Today marks the 8th anniversary of the plane crash that killed Aaliyah. I can't believe it's been eight years already. I went to see Teena Marie in concert at City Hall Park here in NYC exactly 3 years ago when it was the fifth anniversary and Lady T (whose daughter, incidentally, is named Alia Rose) dedicated her show to Aaliyah.
Sigh. I really miss her.I was watching some of her videos on YouTube over the weekend. This one is my favorite.
Last week, I neglected to commemorate the birthdays of three musicians but I've heard that people are very forgiving once they get to heaven, so I don't think they're too pissed.
Isaac Hayes was born on 20 August 1942 in TN. At the legendary Stax Records, he was a songwriter and session musician for such artists as Sam & Dave and Johnnie Taylor before he went solo. (Sam & Dave's hit song "Hold On, I'm Comin'" got its title when Hayes and the duo were in the studio and those words were the response when one of them was being summoned from the bathroom.) He won an Oscar for the Shaft theme song. And, of course, he originated the Chef character on South Park. There was more to his life, obviously, so click here to read more.
Here he is performing my favorite song from the Shaft soundtrack, "Soulsville." Check out his infamous chainlink "shirt."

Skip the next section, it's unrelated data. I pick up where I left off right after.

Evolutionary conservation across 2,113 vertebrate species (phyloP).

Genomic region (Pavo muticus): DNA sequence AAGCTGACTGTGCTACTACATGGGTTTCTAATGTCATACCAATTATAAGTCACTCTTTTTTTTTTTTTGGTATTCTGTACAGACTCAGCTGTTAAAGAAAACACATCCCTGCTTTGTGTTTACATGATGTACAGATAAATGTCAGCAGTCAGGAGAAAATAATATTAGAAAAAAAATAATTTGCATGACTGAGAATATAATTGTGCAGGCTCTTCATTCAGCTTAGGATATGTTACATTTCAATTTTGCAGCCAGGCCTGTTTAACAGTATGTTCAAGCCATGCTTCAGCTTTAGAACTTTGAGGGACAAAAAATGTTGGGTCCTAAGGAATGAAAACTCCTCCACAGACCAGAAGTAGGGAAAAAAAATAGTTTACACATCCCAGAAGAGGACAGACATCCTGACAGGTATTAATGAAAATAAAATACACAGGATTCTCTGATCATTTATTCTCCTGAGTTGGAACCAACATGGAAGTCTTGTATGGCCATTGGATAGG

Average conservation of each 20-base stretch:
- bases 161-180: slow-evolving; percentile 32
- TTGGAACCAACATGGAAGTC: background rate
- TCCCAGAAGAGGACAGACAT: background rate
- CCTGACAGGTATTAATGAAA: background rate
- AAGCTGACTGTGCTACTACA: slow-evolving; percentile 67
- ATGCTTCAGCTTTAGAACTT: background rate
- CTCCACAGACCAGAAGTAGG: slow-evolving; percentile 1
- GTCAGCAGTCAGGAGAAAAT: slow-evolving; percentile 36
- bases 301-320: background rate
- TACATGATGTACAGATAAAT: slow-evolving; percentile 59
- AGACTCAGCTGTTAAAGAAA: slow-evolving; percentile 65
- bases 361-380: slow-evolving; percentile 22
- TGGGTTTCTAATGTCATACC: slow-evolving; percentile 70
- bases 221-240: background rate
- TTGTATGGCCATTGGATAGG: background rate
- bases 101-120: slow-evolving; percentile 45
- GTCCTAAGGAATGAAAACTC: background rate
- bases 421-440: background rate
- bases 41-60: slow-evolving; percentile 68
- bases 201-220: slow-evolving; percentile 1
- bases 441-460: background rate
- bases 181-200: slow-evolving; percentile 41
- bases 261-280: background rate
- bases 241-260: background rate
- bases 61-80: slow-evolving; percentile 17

Philip Parris Lynott was also born on 20 August, but in 1949, in West Bromwich, England. His parents, a white Irish teenager named Philomena Lynott and Cecil Parris, a black man reportedly from Brazil, met in England where Philomena had found work; they never married, although in an interview, Philomena said that Cecil had wanted to. Philomena shipped her young son to Ireland for her mother to raise when he was three or four. Philip's childhood friend and later bandmate, drummer Brian Downey, said that Phil was always the only black kid in school when they were growing up in Dublin. As a teenager Lynott formed the band that became Thin Lizzy (where Philip sang, wrote or cowrote nearly all the songs and played bass) with Downey and a guitarist from Belfast named Eric Bell. They signed to Decca Records and recorded three albums before Bell quit the band, but not before scoring their first UK hit, a version of the Irish drinking song "Whiskey in the Jar." With various other guitarists like Gary Moore, Brian Robertson, and Scott Gorham, Thin Lizzy used a double-lead guitar sound (if something happened to one lead there was still another one, Philip later explained) and recorded ten more albums. Their biggest hit, "The Boys Are Back in Town," Lynott's tune about soldiers returning from Vietnam, can be found on 1976's Jailbreak; the song is still used today in TV commercials and movie trailers. Lynott released two solo records, published a book of poetry and song lyrics that he dedicated to his father, and formed other bands, such as Grand Slam and The Greedies (aka The Greedy Bastards). After years of drug and alcohol abuse, he fell ill at Christmas of 1985. A friend drove him to a rehab clinic where the staff determined that his organs were failing. He was rushed to a hospital where he eventually died on 4 January 1986. He left behind a wife and two young daughters along with a devastated Philomena.